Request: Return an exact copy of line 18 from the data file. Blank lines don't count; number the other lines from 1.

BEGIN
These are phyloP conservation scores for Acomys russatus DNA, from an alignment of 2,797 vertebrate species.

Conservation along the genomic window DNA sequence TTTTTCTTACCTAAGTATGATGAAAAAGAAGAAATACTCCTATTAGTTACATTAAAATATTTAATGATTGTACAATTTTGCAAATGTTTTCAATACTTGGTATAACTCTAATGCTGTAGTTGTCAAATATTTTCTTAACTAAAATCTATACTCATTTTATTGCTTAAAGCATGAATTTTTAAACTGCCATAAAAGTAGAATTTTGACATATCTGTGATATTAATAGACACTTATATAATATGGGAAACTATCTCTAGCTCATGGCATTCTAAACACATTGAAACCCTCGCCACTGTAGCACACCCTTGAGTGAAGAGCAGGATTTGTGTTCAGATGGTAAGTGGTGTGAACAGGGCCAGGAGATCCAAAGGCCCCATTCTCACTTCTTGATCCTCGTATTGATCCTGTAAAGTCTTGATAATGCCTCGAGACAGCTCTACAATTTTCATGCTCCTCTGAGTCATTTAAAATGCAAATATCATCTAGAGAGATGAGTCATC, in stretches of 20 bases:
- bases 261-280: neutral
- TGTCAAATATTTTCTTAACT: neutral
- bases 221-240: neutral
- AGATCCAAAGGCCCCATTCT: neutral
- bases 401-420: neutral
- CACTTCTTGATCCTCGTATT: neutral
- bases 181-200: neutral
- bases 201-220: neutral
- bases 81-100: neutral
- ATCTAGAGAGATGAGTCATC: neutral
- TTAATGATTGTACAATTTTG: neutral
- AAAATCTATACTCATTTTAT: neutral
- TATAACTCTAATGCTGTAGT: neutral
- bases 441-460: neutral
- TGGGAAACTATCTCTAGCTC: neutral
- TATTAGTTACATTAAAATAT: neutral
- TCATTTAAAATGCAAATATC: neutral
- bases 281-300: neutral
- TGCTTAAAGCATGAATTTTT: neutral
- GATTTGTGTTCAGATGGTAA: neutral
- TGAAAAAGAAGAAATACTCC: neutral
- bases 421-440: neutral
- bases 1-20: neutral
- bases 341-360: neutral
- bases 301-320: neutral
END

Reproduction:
- TATTAGTTACATTAAAATAT: neutral